Yesterday my applications to the Lenfest Institute were all rejected, with nice enough form letters from Burt Herman. I was disappointed because my experience at PMN didn’t go as well as I had hoped, and I thought that the grants might let me give back after I’d moved onto Alley.
I’m reflecting on rejection today. I don’t like it. Not sure there’s anyone who does. But rejection motivates me, it spurns me on. Sometimes I wish it didn’t. It’s a tick to perceive rejection as personal, as a challenge, and it can lead to unhealthy behavior.
When I quit the Collegian as a freshman, leaving to start Onward State, the news advisor at the time told me that he had over-estimated my potential. I think my departure disappointed him and he took it personally. Regardless how right history proved me, this man didn’t believe me at the time, and he felt criticized personally by the truth that I was preaching (blog early/blog often my friends).
Onward State ended up being a mostly open and mostly flat organization, but it could have been more open and more flat. Rejection really bothers me. Onward State grew to the point that it needed to institute applications, but for a long time I let everyone join. I liked the friction it introduced to meetings. I always thought that we could smooth things over because we we’re all people who cared a lot about Penn State and making it better.
Since then, I’ve realized that rejection is inevitable. Simply part of running a business or an organization. The reasons for rejection are the important thing to consider, but I’ve found myself needing to consciously work against becoming bitter or resentful at the decision-makers when doing so. I feel the contradiction: an antiestablishmentarian seeking acceptance by the establishment.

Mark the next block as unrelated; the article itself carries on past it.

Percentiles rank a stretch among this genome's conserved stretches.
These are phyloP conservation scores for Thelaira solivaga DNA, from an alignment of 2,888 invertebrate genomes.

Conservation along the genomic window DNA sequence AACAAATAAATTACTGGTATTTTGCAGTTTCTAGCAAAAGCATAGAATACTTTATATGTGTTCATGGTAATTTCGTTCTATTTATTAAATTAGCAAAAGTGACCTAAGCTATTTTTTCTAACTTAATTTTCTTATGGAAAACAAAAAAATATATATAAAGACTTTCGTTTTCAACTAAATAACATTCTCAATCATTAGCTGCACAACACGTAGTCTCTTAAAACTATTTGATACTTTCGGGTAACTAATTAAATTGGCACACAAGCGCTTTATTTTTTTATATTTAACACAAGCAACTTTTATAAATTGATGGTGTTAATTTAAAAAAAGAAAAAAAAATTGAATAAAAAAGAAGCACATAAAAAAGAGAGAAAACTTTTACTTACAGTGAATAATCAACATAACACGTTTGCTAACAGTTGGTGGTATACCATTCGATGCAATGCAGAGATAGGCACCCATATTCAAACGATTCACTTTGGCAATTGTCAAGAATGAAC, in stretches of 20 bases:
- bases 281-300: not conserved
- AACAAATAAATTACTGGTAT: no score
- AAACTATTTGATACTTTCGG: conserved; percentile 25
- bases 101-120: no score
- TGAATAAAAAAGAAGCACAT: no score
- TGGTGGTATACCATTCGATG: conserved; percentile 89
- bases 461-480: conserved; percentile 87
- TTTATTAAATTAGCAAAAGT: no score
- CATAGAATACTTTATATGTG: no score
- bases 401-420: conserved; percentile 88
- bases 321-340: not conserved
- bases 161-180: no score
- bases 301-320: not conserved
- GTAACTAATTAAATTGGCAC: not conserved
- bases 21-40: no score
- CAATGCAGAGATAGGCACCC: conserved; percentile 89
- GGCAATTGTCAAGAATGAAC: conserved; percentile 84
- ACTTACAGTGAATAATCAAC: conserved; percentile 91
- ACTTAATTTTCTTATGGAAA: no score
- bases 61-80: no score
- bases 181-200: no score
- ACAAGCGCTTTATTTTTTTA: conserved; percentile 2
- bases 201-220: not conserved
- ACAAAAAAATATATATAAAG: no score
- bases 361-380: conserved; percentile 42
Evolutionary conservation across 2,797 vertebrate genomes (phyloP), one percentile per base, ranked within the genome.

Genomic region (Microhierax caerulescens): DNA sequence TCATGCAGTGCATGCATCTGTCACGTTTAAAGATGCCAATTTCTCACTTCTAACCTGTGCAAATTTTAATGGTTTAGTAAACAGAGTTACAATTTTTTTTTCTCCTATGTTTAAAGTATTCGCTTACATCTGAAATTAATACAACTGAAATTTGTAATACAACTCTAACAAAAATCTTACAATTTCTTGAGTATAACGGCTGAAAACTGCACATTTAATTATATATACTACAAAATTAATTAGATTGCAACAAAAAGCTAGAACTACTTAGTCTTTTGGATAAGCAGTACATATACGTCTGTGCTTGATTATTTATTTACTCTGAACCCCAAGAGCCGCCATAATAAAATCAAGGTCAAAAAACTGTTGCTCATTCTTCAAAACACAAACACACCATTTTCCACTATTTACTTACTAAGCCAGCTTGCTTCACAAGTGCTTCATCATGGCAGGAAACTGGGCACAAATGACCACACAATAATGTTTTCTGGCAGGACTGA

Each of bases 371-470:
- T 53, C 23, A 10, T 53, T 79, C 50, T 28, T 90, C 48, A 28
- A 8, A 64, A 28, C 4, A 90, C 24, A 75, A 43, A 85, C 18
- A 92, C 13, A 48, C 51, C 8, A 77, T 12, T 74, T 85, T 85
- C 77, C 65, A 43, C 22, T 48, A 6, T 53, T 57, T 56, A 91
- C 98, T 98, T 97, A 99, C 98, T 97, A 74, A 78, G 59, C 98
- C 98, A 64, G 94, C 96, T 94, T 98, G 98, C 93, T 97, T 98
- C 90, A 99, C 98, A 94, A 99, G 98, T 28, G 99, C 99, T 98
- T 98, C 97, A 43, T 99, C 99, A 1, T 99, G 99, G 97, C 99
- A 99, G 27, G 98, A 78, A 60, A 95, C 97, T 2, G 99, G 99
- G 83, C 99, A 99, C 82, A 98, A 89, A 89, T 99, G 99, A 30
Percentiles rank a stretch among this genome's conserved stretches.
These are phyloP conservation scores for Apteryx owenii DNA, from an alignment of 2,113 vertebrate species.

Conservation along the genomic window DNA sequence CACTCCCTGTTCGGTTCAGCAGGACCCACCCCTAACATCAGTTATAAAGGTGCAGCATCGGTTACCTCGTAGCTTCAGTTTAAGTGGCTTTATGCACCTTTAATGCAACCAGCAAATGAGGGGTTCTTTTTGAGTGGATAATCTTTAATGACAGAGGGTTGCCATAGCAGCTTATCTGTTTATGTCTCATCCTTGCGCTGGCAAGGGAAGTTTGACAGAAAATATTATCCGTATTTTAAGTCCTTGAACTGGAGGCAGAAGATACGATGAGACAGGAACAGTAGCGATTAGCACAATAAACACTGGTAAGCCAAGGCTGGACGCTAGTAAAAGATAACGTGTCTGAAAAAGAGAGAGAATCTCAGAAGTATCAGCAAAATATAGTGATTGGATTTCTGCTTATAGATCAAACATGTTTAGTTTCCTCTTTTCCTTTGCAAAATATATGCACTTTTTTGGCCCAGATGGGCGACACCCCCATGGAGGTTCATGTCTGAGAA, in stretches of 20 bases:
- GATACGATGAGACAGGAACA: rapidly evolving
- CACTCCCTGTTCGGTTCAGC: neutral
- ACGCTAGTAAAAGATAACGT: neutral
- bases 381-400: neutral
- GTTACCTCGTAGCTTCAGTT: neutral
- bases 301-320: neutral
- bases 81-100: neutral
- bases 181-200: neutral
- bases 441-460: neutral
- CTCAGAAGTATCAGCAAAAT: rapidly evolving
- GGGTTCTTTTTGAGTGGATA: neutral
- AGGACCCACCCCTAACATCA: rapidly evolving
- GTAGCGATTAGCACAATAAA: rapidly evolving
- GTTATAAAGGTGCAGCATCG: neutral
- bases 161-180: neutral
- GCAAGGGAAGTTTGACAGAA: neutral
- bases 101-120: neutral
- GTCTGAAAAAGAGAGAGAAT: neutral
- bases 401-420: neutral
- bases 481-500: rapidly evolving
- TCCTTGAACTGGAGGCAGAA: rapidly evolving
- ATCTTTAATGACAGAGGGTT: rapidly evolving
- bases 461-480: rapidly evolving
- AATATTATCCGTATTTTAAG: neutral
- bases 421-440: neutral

The most worrisome component for me is knowing that my persona gets judged just as harshly as the ideas. If I was nicer, could I have convinced the Collegian to start blogging in 2007? If I was more charming, could I have been successful in arguing for a different Thunderdome strategy? If I was always positive, could I have convinced Fusion to drop their awful FB like box?
I dunno. Maybe? I emote a mixture of near-zealot enthusiasm for the future combined with a slightly depressive melancholy about how badly we’ve been doing so far. I think it confuses folks. I wish I wasn’t bitter. I love working on local, on community, on making individual lives better. The grant cash would have been nice, but it’s not make or break. I’m happily employed and not even sure how I would have handled winning. Counter-intuitively the rejection made me a little more confident that I should keep zagging. I know I rub people the wrong way sometime, maybe even you, but I genuinely Give A Shit about what you think, what you want to do, and how we can work together. Don’t worry friends, I will not reject you.
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A statue should be erected in Gerry Lenfest’s honor at City Hall to remind future generations of this man who made it his mission to give away as much wealth as possible before he died.
In a thread begun October 2016, Washington Post technology director Aram Zucker-Scharff tweeted about the shady advertising practices of EverQuote, a Boston-based startup. Since then these ads have become prolific on the web (and nearly as prolific are Aram’s tweets documenting the malfeasance).
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